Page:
Northeast British Columbia (NEBC) is estimated to hold large reserves of unconventional natural gas and has experienced rapid growth in shale gas development over recent decades. This industrial development has the potential to impact the quality and quantity of surface water and groundwater. In this study, hazard-specific vulnerability mapping was conducted across NEBC to identify areas most vulnerable to water quality and quantity deterioration due to shale gas development activities. Vulnerability represents the combination of a specific hazard threat and the susceptibility of the water system to that threat. Hazard threats (i.e. potential contamination sources and water abstraction) were mapped spatially across the region. The shallow aquifer susceptibility to contamination was assessed using the DRASTIC approach, while the aquifer susceptibility to abstraction was assessed according to aquifer productivity. Surface water susceptibility to contamination was assessed on a watershed basis to describe the propensity for overland flow (i.e. contaminant transport), while surface water susceptibility to water abstractions was assessed using watershed runoff estimates. The spatial distribution of hazard threats and susceptibility were combined to form hazard-specific vulnerability maps for groundwater quality, groundwater quantity, surface water quality and surface water quantity. The vulnerability maps identify priority areas for further research, monitoring and policy development.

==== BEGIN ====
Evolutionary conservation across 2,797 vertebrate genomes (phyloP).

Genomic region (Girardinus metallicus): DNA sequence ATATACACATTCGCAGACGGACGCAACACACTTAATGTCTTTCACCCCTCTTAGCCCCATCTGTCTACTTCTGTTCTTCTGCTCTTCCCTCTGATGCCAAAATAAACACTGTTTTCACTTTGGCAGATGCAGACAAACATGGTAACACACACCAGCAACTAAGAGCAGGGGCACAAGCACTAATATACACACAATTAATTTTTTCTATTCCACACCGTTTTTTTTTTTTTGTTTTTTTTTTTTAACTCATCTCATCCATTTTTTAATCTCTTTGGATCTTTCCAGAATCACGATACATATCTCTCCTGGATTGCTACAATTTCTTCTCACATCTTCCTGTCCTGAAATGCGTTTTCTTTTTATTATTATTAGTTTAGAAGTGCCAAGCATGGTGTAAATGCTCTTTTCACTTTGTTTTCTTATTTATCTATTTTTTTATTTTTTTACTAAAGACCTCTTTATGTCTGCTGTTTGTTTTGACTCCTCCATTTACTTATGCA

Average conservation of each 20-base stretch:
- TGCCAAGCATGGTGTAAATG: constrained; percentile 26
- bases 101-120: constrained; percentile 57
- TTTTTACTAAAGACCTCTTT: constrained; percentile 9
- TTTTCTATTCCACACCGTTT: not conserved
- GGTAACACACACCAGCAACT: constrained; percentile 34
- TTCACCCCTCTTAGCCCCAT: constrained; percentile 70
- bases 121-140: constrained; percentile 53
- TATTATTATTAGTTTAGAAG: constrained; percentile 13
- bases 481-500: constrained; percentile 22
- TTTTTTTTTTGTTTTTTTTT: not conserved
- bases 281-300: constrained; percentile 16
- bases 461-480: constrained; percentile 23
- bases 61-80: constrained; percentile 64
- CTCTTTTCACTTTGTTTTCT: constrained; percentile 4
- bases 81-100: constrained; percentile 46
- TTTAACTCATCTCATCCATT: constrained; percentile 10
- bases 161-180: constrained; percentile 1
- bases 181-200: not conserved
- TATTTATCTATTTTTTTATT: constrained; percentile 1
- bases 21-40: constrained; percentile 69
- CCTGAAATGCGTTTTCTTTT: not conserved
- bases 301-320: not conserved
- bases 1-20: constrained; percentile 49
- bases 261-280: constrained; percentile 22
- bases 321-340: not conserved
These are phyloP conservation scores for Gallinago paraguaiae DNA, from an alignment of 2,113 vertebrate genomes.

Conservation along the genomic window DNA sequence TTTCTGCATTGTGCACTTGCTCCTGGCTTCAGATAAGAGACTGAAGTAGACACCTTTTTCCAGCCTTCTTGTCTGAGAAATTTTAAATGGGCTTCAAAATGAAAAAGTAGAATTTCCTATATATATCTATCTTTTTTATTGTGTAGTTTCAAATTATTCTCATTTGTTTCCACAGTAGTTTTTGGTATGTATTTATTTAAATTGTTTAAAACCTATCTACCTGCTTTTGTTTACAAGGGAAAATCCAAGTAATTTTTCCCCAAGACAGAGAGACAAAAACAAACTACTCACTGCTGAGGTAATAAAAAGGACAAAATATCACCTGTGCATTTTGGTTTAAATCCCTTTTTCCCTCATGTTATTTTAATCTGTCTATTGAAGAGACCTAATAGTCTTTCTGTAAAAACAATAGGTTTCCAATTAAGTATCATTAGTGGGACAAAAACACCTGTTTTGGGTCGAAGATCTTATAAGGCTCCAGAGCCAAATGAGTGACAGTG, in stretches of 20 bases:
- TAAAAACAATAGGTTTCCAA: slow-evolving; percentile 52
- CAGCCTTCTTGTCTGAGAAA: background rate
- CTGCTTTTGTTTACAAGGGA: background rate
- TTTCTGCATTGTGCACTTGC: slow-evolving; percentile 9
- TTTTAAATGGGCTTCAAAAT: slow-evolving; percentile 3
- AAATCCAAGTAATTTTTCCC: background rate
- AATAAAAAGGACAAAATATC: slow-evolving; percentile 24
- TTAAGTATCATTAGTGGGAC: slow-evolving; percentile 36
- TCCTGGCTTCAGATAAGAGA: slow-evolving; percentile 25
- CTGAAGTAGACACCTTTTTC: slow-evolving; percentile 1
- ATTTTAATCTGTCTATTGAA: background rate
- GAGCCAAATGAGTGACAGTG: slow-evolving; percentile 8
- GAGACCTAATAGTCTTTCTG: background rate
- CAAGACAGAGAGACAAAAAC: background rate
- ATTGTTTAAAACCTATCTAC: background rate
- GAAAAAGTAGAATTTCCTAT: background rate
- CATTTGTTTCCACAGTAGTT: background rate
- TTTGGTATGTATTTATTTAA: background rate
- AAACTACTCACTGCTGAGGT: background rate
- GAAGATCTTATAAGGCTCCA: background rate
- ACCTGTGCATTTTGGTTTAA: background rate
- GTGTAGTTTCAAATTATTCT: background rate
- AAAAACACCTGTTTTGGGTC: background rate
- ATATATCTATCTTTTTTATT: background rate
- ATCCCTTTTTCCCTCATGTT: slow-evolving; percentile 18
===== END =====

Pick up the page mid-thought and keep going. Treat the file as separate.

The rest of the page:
- Shale gas
- Water security
- Northeast British Columbia
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This research was supported by the Pacific Institute for Climate Solutions, Victoria, British Columbia, Canada and the Research Institute for Humanity and Nature, Kyoto, Japan.
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Allen, D.M., Holding, S., McKoen, Z. (2018). Hazard-specific Vulnerability Mapping for Water Security in a Shale Gas Context. In: Endo, A., Oh, T. (eds) The Water-Energy-Food Nexus. Global Environmental Studies. Springer, Singapore. https://doi.org/10.1007/978-981-10-7383-0_3
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